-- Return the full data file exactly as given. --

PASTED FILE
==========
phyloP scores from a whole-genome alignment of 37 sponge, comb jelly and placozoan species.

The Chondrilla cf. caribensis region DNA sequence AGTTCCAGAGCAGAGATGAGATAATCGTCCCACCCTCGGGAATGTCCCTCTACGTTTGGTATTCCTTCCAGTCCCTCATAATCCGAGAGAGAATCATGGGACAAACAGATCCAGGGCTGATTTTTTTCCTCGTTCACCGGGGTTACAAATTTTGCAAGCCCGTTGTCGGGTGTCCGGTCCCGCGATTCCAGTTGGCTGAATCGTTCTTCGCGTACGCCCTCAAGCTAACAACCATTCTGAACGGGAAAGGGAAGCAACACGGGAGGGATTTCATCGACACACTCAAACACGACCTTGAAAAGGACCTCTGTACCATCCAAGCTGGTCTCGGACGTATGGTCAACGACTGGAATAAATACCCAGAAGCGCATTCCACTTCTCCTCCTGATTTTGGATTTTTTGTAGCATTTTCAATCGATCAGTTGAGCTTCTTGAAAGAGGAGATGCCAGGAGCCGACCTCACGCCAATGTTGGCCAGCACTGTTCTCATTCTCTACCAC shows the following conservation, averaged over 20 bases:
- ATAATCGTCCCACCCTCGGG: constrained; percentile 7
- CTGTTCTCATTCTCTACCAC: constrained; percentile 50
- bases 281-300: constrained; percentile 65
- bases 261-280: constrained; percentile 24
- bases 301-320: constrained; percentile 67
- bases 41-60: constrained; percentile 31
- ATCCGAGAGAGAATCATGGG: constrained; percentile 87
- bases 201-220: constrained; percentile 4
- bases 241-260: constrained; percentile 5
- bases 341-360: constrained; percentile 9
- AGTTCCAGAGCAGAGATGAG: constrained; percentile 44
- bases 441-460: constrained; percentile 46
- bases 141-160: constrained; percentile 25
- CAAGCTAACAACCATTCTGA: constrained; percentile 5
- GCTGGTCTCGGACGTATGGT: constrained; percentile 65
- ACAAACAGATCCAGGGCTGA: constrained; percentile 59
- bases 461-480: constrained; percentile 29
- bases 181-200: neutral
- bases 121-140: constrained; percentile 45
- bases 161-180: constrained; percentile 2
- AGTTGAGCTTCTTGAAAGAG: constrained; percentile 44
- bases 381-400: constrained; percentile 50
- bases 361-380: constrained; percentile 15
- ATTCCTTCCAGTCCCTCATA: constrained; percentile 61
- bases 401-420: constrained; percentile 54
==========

phyloP scores from a whole-genome alignment of 37 sponge, comb jelly and placozoan species.

The Chondrilla cf. caribensis region DNA sequence AGTTCCAGAGCAGAGATGAGATAATCGTCCCACCCTCGGGAATGTCCCTCTACGTTTGGTATTCCTTCCAGTCCCTCATAATCCGAGAGAGAATCATGGGACAAACAGATCCAGGGCTGATTTTTTTCCTCGTTCACCGGGGTTACAAATTTTGCAAGCCCGTTGTCGGGTGTCCGGTCCCGCGATTCCAGTTGGCTGAATCGTTCTTCGCGTACGCCCTCAAGCTAACAACCATTCTGAACGGGAAAGGGAAGCAACACGGGAGGGATTTCATCGACACACTCAAACACGACCTTGAAAAGGACCTCTGTACCATCCAAGCTGGTCTCGGACGTATGGTCAACGACTGGAATAAATACCCAGAAGCGCATTCCACTTCTCCTCCTGATTTTGGATTTTTTGTAGCATTTTCAATCGATCAGTTGAGCTTCTTGAAAGAGGAGATGCCAGGAGCCGACCTCACGCCAATGTTGGCCAGCACTGTTCTCATTCTCTACCAC shows the following conservation, averaged over 20 bases:
- ATAATCGTCCCACCCTCGGG: constrained; percentile 7
- CTGTTCTCATTCTCTACCAC: constrained; percentile 50
- bases 281-300: constrained; percentile 65
- bases 261-280: constrained; percentile 24
- bases 301-320: constrained; percentile 67
- bases 41-60: constrained; percentile 31
- ATCCGAGAGAGAATCATGGG: constrained; percentile 87
- bases 201-220: constrained; percentile 4
- bases 241-260: constrained; percentile 5
- bases 341-360: constrained; percentile 9
- AGTTCCAGAGCAGAGATGAG: constrained; percentile 44
- bases 441-460: constrained; percentile 46
- bases 141-160: constrained; percentile 25
- CAAGCTAACAACCATTCTGA: constrained; percentile 5
- GCTGGTCTCGGACGTATGGT: constrained; percentile 65
- ACAAACAGATCCAGGGCTGA: constrained; percentile 59
- bases 461-480: constrained; percentile 29
- bases 181-200: neutral
- bases 121-140: constrained; percentile 45
- bases 161-180: constrained; percentile 2
- AGTTGAGCTTCTTGAAAGAG: constrained; percentile 44
- bases 381-400: constrained; percentile 50
- bases 361-380: constrained; percentile 15
- ATTCCTTCCAGTCCCTCATA: constrained; percentile 61
- bases 401-420: constrained; percentile 54